Chicago Bull

Abbie Hoffman goes two-dimensional in the '60s biopic Steal This Movie!

American culture has not been kind to the '60s. Outside of the extraordinarily resilient appeal of the pop music of the time, the period has become--for more than one of the several subsequent generations of college students--the embarrassing punch line to a bad joke. The movies have also not been kind to the decade. And Steal This Movie!, the new biopic of seminal '60s yippie activist Abbie Hoffman, does little to improve that sorry legacy. The soundtrack opens with the painfully obvious choice of Jimi Hendrix's version of the national anthem, and for the next hour and 45 minutes the musical choices, and the political history lessons, get no more subtle.

The first scene has Abbie, played by Vincent D'Onofrio, who was one of film's producers, on the lam in 1977, contacting journalist David Glenn (Alan Van Sprang) to give him an exclusive story about the miseries of being underground and about COINTELPRO, the secret government program that has ruined his life.

Glenn is basically little more than an expository foil, as Abbie relates to him historical details the journalist would surely already know--explaining, for instance, what the civil rights movement was. The dialogue is a flat history lesson; and, while it's understandable that director Robert Greenwald would want to set the scene for those with memories or lifespans too short to recall, one wishes he could have done it with a little more finesse.

For most of the film, Glenn is the rough equivalent of Citizen Kane's Mr. Thompson, interviewing various associates as a device to introduce a series of flashbacks. But Greenwald can't seem to express the passage of time coherently: Early on, the voiceover dates a scene of Abbie as a short-haired campus activist from 1967--it should have been earlier--then shows him at full counterculture bloom in a scene that couldn't have been set more than three months later. A later elision, in which Abbie's son suddenly goes from 9 to 19, is even more jarring.

Trimming important details from the story for the sake of simplicity (Abbie's first marriage and the resulting two children, for instance), the film intermingles Abbie's romance with second wife Anita (Janeane Garofalo) with the escalating confrontations between the government and the very loose coalition of black activists, peaceniks, freaks, and socialists of various stripes that came together as a response to the Vietnam War. One doesn't expect a film like this to cover everything, but, to judge by Steal This Movie!, the gay and women's movements were happening in some other country altogether.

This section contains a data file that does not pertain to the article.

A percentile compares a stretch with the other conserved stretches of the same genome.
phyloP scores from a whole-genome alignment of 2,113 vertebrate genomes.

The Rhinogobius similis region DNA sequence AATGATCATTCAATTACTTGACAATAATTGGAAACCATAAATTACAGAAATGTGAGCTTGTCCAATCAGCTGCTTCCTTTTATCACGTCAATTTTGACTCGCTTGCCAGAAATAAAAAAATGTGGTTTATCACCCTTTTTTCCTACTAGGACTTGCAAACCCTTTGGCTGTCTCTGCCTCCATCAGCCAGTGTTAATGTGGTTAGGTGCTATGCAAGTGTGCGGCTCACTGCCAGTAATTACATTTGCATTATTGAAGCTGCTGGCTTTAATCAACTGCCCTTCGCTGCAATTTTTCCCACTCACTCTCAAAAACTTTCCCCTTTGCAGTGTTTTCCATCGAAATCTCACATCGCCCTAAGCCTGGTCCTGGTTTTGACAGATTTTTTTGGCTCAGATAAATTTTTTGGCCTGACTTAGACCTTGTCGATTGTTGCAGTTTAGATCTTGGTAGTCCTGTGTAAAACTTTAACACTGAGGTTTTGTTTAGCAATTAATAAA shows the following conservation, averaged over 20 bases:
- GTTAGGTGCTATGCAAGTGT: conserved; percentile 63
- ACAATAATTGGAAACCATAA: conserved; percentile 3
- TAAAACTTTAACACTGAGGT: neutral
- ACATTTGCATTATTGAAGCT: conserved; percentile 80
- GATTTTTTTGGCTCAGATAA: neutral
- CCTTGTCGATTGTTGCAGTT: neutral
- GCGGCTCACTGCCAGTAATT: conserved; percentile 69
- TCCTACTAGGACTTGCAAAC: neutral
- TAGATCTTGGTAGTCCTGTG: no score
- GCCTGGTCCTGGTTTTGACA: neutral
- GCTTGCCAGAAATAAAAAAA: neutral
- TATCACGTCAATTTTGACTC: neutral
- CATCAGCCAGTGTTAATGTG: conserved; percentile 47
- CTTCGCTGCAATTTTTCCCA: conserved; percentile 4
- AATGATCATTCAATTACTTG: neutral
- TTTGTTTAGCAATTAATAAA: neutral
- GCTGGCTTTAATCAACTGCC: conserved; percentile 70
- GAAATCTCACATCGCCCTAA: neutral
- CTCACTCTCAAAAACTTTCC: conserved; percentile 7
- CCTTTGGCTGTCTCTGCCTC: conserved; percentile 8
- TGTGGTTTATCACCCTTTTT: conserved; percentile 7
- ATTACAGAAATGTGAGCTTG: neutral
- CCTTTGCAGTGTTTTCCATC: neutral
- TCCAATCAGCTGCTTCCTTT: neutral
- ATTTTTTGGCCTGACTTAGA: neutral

The "plot" exposition reaches a peak with the Chicago 8--then 7, 9, or 10 (depending on what day it was)--trial, which made Abbie, Jerry Rubin, Bobby Seale, and Tom Hayden heroes/villains to the nation. The film then shows Abbie as stuck in the curious situation of being a celebrity with no money and no way to exploit his fame--a man whom everyone erroneously assumes is rich because, well, he's famous. This is complicated by a COINTELPRO disinformation campaign that portrays him as a bourgeois hypocrite, living the high life.

A drug bust forces Abbie underground, where he establishes a second identity as Barry Freed, eventually taking up with Johanna Lawrenson (Jeanne Tripplehorn). But the necessity of maintaining a false identity and the pain of being unable to have real contact with Anita and their son, America, begin to break down his emotional integration. He is diagnosed as bipolar. Eventually he has no choice but to reemerge. The film then races through the next six years of Abbie's life, ending three years before his death in 1989, reportedly by suicide.

Among the people who cooperated with Greenwald on this project were Abbie's longtime lawyer Gerry Lefcourt, listed as associate producer, and his friends Stew and Judy Albert: All three have stated that they are generally satisfied with the film. As someone who wasn't all that far from these scenes at the time, however, I have to say that the film feels hugely inauthentic. Stew Albert (Donal Logue) has described Abbie's accent as a mixture of Worcester, Massachusetts, where Abbie grew up, and the street tough talk of New York City. But, at odd moments, D'Onofrio's rendition of this accent suggests that the actor thinks Worcester is somewhere in North Carolina.

In a biopic, the absolute replication of reality is neither desirable nor possible. It's no problem that D'Onofrio is more than half a foot taller than Abbie or that Garofalo looks nothing like Anita. Nor is it problematic that Hayden is played by an actor vastly more handsome than himself (his real-life son, Troy Garity, who has Fonda genes as well) or Lefcourt by an actor less handsome than himself (Kevin Pollak). So it's not the mere inaccuracy of the accent that's the problem. It's that, in his attempt to capture Abbie, D'Onofrio ends up with an accent that not only doesn't sound like the way Abbie spoke, but in fact doesn't sound like the way anybody ever spoke. It's what you'd expect in a sci-fi comedy from a slightly dim alien trying to pass as an Earthling. (When he utters the word perfectat one point, it comes out as "puff-ict.") It is, to put it mildly, distracting.

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